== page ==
Church & Mission Statements

In the “chapter” on M words, he says this about mission statements: “No public body these days, it seems, feels it has done its duty until it has produced what it will probably call a ‘mission statement’ in the form of a participial phrase: ‘Providing jobs and services’ (typical town council), ‘Working to make London safer’ (the Metropolitan Police), and so forth…. And when many around us seem to be trampling all over each other to rush hell-bent like lemmings after the Pied Piper, how can we form authentic disciple-congregations who are better-schooled in the odd language of the Bible than they are in the alluring tunes of the religious hucksters?

Chris Erdman has a great post today. Here it is in its entirety:

Chris Erdman writes: My aversion to the common practice of creating church mission statements is well articulated in this quote from a book called “Between You and I – A Little Book of Bad English.” It’s by James Cochrane educated at Cambridge University UK and an editor for Penguin Books since 1961. In the “chapter” on M words, he says this about mission statements:

“No public body these days, it seems, feels it has done its duty until it has produced what it will probably call a ‘mission statement’ in the form of a participial phrase: ‘Providing jobs and services’ (typical town council), ‘Working to make London safer’ (the Metropolitan Police), and so forth. Two noticed recently are: ‘Making knowledge work’ (the University of Bradford) and ‘Connecting people with God’ (St. Mary’s Church of England, Islington, London.)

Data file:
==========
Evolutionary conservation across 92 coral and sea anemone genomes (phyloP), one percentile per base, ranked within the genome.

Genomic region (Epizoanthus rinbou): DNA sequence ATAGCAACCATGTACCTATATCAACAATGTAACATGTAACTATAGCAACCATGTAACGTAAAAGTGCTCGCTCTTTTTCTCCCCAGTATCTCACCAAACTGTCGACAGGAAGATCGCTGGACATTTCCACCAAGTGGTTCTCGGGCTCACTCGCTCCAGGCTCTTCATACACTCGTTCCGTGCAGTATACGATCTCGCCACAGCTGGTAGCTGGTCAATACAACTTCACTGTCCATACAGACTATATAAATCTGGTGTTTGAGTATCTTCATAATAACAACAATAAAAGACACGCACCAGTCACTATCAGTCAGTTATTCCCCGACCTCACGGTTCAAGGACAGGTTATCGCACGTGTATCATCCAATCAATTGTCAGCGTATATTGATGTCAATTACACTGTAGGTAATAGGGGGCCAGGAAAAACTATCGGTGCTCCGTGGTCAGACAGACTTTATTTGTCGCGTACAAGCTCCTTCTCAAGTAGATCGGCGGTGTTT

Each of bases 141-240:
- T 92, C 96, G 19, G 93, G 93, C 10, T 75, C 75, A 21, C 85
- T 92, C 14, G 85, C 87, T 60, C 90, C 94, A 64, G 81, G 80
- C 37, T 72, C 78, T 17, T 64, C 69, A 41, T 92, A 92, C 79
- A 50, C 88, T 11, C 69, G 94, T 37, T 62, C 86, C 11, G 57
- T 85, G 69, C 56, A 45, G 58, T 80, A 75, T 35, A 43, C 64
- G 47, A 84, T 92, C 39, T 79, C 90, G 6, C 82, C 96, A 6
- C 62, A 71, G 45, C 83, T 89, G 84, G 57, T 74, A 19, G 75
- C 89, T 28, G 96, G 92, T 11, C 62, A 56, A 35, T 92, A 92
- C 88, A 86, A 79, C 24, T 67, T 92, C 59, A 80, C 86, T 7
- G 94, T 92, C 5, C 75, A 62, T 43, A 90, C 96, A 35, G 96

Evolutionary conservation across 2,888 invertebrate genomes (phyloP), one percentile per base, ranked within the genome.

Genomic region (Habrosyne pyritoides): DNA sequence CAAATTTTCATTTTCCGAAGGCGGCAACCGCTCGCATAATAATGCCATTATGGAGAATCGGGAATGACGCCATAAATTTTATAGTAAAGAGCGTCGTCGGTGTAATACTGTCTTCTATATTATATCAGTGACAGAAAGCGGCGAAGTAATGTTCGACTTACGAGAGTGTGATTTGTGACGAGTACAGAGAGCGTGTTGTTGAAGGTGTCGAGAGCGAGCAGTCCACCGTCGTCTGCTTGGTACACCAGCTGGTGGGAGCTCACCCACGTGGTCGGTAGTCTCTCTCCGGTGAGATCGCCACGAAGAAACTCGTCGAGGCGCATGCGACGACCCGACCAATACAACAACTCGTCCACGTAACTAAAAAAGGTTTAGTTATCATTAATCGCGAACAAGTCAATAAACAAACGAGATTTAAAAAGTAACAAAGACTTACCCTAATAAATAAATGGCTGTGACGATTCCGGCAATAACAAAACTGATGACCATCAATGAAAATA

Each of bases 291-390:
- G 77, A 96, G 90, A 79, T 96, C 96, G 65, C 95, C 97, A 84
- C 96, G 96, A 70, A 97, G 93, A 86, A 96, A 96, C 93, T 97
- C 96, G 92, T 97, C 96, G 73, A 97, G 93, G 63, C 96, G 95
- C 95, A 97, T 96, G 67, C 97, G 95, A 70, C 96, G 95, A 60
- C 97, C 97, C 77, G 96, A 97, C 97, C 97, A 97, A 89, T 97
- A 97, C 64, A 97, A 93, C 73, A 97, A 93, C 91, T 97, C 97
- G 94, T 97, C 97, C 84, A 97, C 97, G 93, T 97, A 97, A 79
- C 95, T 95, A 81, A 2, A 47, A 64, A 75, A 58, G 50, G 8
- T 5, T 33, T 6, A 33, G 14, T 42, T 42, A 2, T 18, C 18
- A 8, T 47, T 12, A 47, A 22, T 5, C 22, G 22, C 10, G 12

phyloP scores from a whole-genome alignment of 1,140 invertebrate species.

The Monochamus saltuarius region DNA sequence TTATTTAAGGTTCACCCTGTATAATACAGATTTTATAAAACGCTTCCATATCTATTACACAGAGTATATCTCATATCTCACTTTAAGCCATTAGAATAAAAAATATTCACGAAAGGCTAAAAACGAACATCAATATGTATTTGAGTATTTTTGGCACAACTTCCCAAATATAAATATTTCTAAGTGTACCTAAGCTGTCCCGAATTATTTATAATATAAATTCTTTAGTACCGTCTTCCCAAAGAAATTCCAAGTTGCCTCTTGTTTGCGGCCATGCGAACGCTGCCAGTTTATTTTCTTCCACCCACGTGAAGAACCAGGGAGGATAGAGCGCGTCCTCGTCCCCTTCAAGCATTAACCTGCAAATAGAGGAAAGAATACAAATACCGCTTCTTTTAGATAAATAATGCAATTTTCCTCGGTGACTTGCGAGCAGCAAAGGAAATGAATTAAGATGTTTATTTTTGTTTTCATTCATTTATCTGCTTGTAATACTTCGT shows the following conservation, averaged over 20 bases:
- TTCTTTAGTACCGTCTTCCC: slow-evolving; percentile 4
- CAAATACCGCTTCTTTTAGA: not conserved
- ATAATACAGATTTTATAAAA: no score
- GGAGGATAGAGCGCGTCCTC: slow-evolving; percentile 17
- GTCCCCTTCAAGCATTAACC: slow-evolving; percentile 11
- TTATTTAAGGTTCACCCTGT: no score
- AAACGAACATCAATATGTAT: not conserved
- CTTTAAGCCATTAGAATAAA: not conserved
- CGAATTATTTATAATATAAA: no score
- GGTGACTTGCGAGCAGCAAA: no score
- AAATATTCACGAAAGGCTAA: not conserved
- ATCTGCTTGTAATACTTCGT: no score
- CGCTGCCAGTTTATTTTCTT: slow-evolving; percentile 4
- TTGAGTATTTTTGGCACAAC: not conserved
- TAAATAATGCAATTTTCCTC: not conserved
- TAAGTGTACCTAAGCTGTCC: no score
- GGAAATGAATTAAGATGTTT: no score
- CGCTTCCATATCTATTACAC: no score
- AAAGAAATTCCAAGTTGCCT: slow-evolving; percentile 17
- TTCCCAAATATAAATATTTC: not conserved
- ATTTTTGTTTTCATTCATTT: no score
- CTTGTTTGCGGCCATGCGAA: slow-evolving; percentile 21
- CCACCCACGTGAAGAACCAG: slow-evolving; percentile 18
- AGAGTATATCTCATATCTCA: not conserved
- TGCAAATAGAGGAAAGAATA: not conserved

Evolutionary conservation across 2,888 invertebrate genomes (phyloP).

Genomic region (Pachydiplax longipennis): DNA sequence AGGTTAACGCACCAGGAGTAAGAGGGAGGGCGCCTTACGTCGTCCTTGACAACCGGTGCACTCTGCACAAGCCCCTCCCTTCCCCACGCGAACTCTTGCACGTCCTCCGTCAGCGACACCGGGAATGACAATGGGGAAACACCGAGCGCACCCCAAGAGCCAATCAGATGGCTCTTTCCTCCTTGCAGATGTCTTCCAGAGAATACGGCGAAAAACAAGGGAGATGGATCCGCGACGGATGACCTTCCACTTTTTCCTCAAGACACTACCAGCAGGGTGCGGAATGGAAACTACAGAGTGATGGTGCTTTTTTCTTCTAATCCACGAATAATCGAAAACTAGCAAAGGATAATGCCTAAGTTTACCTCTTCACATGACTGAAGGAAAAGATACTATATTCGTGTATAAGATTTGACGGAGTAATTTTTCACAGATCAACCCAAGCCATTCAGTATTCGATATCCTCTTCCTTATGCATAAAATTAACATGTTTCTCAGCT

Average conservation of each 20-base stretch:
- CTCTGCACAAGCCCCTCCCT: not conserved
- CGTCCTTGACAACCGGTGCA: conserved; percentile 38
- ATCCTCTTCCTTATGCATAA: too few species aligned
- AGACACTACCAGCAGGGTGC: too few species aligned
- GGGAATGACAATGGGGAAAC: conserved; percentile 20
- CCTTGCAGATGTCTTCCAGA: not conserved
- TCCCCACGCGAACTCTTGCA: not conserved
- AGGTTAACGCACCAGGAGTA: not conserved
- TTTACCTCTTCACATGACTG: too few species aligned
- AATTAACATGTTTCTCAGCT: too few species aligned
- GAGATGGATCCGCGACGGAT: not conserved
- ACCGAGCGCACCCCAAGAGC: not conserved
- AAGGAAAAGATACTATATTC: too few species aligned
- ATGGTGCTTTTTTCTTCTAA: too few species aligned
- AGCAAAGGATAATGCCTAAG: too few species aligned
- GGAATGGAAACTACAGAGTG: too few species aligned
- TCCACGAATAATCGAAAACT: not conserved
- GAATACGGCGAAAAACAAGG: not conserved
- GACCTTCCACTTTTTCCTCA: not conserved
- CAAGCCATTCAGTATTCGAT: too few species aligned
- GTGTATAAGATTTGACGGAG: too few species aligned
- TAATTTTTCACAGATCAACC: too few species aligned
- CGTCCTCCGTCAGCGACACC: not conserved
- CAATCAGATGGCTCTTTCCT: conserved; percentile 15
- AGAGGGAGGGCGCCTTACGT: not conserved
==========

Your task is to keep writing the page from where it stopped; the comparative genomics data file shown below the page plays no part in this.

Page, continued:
“What is it about these phrases that is so irritating? In the case of St. Mary’s, Islington, perhaps it is the sheer vulgarity of reducing the raison d’etre of the church to a glib commercial slogan, no doubt in the name of ‘accessibility,’ ‘relevance,’ or ‘youth appeal.’ More generally it may be a sense of the essential dishonesty of ‘statements’ which, like the verbless sentences of Prime Minister Tony Blair, are not really statements at all but merely vague aspirations for which no one can properly be held to account.”

Irritating and vulgar are good words for what I feel about trying to reduce the vocation that gospel has in mind for us to a handy slogan that might with very little alteration be used to sell beer or tampons. How much is such a practice merely pandering to the “peddling” that St. Paul too found vulgar and irritating (2 Corinthians 2.17)?

And when many around us seem to be trampling all over each other to rush hell-bent like lemmings after the Pied Piper, how can we form authentic disciple-congregations who are better-schooled in the odd language of the Bible than they are in the alluring tunes of the religious hucksters?

Leave a Reply

Fill in your details below or click an icon to log in:

WordPress.com Logo

You are commenting using your WordPress.com account. Log Out /  Change )

Google photo

You are commenting using your Google account. Log Out /  Change )

Twitter picture

You are commenting using your Twitter account. Log Out /  Change )

Facebook photo

You are commenting using your Facebook account. Log Out /  Change )

Connecting to %s